Downed utility pole left some North Shore residents trapped for over 12 hours

Local News

Hundreds of North Shore residents felt trapped today after the only road out of their neighborhood was blocked off for hours because of a downed utility pole. 

Around 11:30 p.m. on Sunday, June 2, a car crashed into a utility pole on Pupukea Road. The car then fell into a ditch.

Honolulu Police say they believe the driver was speeding at the time.

Emergency Medical Services said the driver and passenger are both in their 20s and were taken to the hospital in serious condition.

But it’s not the first time this road has been blocked off, and with hurricane season here, being stuck with nowhere to go was a sneak peek of a grim reality.

Pupukea Road was closed for over 12 hours while crews replaced the pole and power lines. 

Once police blocked off the road, some residents had to turn around and sleep in their cars overnight. 

By morning, many residents parked their cars near the top of the hill and walked down the windy road. 

On top of that, some were without power for hours.

Many residents asked about the military roads located nearby in the case of an emergency. 

Rep. Sean Quinlan (D) Waialua, Haleiwa, Pupukea, Kaaawa – reached out to the military and found out there are two roads one from Kahuku the other from Schofield.  

“Currently the section from Pupukea to Kahuku has been washed out in multiple areas and is not even passable by military traffic,” Rep. Quinlan said. 

“The other way out, from Pupukea to Schofield Barracks, unfortunately, it’s a very difficult road approximately three miles of it is not paved. There are four stream crossings, steep grades, and blind turns so it’s not passable by civilian traffic at this time it’s really a safety issue,” he said.  

He said the military has access to those areas because they have easements and that the roads run through five different property landowners.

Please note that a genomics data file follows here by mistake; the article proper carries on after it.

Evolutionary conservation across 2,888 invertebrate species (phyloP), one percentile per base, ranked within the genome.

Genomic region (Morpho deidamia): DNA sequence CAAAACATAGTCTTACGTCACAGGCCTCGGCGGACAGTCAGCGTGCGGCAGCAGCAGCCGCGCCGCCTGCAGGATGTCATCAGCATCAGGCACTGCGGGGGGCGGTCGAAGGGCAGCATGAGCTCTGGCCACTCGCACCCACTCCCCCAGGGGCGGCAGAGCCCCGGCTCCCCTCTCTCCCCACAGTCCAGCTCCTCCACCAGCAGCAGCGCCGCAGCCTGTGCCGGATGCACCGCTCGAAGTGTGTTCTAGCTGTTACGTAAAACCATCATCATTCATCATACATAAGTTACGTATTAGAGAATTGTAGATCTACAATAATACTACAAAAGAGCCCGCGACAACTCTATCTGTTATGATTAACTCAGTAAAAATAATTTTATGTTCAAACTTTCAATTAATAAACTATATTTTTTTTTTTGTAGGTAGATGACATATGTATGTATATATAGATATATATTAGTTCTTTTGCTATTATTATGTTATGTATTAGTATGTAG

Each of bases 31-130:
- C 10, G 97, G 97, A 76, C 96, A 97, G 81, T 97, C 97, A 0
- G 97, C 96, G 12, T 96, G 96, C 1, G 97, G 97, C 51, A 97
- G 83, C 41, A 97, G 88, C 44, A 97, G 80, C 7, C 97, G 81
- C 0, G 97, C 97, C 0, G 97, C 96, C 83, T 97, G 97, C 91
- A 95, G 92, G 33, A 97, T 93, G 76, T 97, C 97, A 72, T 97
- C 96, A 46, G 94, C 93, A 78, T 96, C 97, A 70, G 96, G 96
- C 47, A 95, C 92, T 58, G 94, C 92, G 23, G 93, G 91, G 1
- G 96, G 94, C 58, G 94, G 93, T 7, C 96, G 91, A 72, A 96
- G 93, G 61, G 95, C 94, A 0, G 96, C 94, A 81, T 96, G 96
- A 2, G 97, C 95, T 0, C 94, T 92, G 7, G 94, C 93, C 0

“In order for the state to use it for civilian traffic, we would also have to get easements from those landowners,” Quinlan said.

“The state would have to bring those roads to Department of Transportation standards,” he said. 
Although what happened wasn’t a natural disaster, emergency officials say it’s because of incidents like this that we should always be prepared. 

“You might have to be evacuated from your home due to a fire, or a large brush fire or any number of reasons so the 14 day of supplies and 14 days of planning works for any situation that might be for an emergency,” said John Cummings III, City and County of Honolulu PIO for the Department of Emergency Management. 

One Pupukea resident recalled a downed tree last year and how she was unable to pick up her son from school and had no way to contact him. 

“In the 30 years I’ve been doing this work, the thing that impacts folks the most is not knowing where their family is after a disaster, it’s a horrible feeling,” Cummings III said. 

He said having someone on the mainland as a point of contact is important for family communication in the event power and phone lines are down for a long period of time. 

And if power lines and phone lines are down for a long time, once they come back up to text not call.   

“Texting is very robust and it will push through when the system is either down or partially working,” he said.

It’s also good to have a full water bottle in your car, extra phone chargers, and a blanket or beach towel just in case. 

And while no one could have predicted being stranded on Monday, it’s good to have a plan ahead of time.

“Blue skies is the time to think about how you’re going to manage these types of events,” Cummings III said. 

And Rep. Quinlan urges residents to meet their neighbors. 

“Talk to your neighbors because in an emergency they’re the ones you’re going to have to turn to so get with your immediate neighbors make sure you all have a plan together and you know what supplies your neighbors have so you can share if the time comes,” he said. 

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